HIV/AIDS in the U.S. Deep South: Trends from 2008-2016 - This report from Duke University updates a previous report from the Southern HIV/AIDS Strategy Initiative (SASI) that documented HIV/STI epidemiology from 2008-2013 by examining additional years of epidemiologic data (2014-2016). This report also describes federal funding for HIV prevention and care and utilization of 
Pre-exposure Prophylaxis (PrEP) in the Deep South and other U.S. regions. https://southernaids.files.wordpress.com/2019/06/sasi-report-hiv-aids-in-the-u.s.-deep-south-trends-from-2008-2016-final.pdf

Public Health Image Library (PHIL) - Much of the information critical to the communication of public health messages is pictorial rather than text-based. Created by a Working Group at the Centers for Disease Control and Prevention (CDC), the PHIL offers an organized, universal electronic gateway to CDC's pictures. https://phil.cdc.gov/phil/home.asp

Supervised Injection Sites Are Coming to the United States. Here’s What You Should Know - The University of Southern California's online FNP program created this guide to answer common questions about supervised injection sites. This educational resource furthers the conversation about these sites and the role they play in reducing opioid overdoses. https://nursing.usc.edu/blog/supervised-injection-sites/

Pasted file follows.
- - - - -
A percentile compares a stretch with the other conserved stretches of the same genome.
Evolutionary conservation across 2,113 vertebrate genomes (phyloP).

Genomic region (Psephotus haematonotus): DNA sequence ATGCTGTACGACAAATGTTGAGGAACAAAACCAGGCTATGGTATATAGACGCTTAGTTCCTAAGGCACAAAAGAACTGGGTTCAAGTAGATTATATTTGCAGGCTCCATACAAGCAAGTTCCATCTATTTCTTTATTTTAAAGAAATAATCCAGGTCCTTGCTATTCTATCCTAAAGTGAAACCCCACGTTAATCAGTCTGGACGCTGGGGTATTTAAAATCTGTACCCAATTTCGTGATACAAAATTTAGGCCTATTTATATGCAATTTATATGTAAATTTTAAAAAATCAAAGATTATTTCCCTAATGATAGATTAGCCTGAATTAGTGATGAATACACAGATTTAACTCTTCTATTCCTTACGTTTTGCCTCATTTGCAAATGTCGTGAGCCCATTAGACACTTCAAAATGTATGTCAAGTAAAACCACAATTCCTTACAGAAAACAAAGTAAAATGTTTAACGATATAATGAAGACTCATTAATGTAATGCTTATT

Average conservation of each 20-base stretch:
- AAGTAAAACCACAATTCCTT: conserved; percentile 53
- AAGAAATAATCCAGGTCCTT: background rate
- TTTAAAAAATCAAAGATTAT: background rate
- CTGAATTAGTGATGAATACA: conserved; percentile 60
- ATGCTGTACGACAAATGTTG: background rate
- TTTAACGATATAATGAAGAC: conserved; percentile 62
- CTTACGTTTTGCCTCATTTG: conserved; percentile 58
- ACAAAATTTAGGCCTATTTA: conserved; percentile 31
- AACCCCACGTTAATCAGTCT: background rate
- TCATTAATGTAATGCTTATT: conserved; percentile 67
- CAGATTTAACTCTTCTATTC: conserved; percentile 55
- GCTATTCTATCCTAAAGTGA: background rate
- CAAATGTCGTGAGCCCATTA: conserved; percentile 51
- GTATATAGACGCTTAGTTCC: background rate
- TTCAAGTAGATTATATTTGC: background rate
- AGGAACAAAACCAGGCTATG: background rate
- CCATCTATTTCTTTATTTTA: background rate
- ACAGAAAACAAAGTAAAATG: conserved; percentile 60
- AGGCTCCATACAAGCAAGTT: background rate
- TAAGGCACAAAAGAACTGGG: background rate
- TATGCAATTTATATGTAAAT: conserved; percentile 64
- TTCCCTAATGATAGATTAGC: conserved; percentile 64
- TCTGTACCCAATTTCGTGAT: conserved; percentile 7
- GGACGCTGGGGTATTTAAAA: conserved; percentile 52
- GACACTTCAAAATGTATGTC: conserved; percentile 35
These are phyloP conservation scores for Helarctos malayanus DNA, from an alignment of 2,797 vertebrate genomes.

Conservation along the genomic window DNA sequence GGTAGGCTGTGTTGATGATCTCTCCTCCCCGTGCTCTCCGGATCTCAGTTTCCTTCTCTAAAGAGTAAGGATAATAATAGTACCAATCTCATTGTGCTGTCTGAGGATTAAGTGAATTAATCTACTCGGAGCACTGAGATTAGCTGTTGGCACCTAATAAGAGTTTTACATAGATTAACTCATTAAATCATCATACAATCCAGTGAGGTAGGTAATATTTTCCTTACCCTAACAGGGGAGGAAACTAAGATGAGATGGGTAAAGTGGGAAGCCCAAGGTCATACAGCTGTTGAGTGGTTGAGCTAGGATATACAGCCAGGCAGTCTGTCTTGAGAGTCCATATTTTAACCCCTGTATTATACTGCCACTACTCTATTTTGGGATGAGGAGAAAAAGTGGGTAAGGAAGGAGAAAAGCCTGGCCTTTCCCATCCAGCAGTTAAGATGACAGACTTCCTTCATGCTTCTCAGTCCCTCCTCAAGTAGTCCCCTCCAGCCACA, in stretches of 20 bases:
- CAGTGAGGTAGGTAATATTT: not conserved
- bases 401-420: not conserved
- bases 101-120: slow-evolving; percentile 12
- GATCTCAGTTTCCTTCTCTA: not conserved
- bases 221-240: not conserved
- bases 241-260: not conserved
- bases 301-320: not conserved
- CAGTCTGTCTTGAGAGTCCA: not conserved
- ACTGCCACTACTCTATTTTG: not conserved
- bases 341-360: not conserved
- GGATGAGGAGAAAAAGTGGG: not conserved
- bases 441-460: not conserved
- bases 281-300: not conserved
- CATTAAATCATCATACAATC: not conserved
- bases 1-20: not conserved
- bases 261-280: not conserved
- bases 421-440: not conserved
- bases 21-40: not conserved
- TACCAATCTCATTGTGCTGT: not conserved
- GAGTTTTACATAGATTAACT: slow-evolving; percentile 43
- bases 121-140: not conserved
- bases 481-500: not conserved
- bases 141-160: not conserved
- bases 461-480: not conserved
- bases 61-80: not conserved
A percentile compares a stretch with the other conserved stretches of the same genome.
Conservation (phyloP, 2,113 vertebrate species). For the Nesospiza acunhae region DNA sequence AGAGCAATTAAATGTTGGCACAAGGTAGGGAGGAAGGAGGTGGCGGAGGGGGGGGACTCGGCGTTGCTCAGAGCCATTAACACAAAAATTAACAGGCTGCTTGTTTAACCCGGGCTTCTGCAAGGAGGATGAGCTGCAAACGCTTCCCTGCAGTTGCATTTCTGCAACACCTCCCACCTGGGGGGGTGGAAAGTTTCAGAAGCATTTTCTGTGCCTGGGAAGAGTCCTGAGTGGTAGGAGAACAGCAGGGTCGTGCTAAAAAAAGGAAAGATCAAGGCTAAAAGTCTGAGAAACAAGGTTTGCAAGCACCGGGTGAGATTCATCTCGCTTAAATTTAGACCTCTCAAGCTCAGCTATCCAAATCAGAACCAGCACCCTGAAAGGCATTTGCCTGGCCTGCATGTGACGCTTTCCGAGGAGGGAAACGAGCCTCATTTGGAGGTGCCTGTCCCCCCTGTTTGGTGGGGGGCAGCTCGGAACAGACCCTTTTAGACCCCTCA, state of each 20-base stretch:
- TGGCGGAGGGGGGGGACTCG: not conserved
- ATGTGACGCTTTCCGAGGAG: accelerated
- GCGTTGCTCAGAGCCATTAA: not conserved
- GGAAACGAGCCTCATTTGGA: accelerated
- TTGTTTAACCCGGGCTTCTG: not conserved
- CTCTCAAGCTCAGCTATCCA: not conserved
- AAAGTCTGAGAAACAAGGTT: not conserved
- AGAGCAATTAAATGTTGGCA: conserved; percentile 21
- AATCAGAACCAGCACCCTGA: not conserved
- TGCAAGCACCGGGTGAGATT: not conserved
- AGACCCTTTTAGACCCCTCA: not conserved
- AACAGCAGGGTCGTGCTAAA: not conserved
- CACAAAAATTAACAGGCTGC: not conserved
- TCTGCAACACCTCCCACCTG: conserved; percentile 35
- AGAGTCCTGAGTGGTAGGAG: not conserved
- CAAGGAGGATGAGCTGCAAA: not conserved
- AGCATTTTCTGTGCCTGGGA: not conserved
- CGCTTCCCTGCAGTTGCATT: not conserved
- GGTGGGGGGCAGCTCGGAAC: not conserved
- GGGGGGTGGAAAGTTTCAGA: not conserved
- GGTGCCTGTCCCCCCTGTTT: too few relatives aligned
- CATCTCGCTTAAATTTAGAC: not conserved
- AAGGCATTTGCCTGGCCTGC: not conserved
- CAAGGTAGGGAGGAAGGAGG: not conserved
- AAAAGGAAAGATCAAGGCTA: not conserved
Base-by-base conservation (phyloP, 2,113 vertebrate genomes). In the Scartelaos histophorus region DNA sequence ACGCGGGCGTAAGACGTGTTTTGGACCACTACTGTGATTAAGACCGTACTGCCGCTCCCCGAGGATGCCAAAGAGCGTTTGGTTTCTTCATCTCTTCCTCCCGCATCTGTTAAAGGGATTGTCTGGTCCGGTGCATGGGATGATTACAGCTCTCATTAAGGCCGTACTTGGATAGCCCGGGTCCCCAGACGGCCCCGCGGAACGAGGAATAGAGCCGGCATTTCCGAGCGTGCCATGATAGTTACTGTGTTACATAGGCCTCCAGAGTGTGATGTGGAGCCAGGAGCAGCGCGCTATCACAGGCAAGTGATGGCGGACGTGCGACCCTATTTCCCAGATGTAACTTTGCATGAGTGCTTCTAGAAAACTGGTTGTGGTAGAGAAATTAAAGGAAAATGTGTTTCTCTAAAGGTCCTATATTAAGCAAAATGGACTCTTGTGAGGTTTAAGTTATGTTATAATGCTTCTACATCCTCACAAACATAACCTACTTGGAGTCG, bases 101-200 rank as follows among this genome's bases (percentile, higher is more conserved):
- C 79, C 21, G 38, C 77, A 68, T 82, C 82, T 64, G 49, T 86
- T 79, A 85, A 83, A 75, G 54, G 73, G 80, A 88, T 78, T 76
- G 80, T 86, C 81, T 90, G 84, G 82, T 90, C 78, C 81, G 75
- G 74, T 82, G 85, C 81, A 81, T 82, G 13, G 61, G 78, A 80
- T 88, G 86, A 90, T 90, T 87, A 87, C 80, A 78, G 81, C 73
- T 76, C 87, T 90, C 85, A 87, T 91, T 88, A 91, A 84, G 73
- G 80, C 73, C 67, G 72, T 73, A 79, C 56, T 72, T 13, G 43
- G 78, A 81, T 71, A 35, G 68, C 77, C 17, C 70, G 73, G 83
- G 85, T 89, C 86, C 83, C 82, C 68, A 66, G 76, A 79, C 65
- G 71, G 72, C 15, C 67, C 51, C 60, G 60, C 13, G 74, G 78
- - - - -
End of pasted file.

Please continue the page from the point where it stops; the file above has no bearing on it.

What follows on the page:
Trends in Meeting Physical Activity Guidelines Among Urban and Rural Dwelling Adults — United States, 2008–2017 - Since 2008, the prevalence of meeting physical activity guidelines increased from 19.4% to 25.3% among urban residents and from 13.3% to 19.6% among rural residents. Among urban residents, all subgroups reported increases, whereas among rural residents, 
no increases were reported among Hispanics and adults living in the South. 
From Morbidity and Mortality Weekly Report (MMWR). https://www.cdc.gov/mmwr/volumes/68/wr/mm6823a1.htm?s_cid=mm6823a1_e&deliveryName=USCDC_921-DM1993


mrl-diamondJournal articles of note*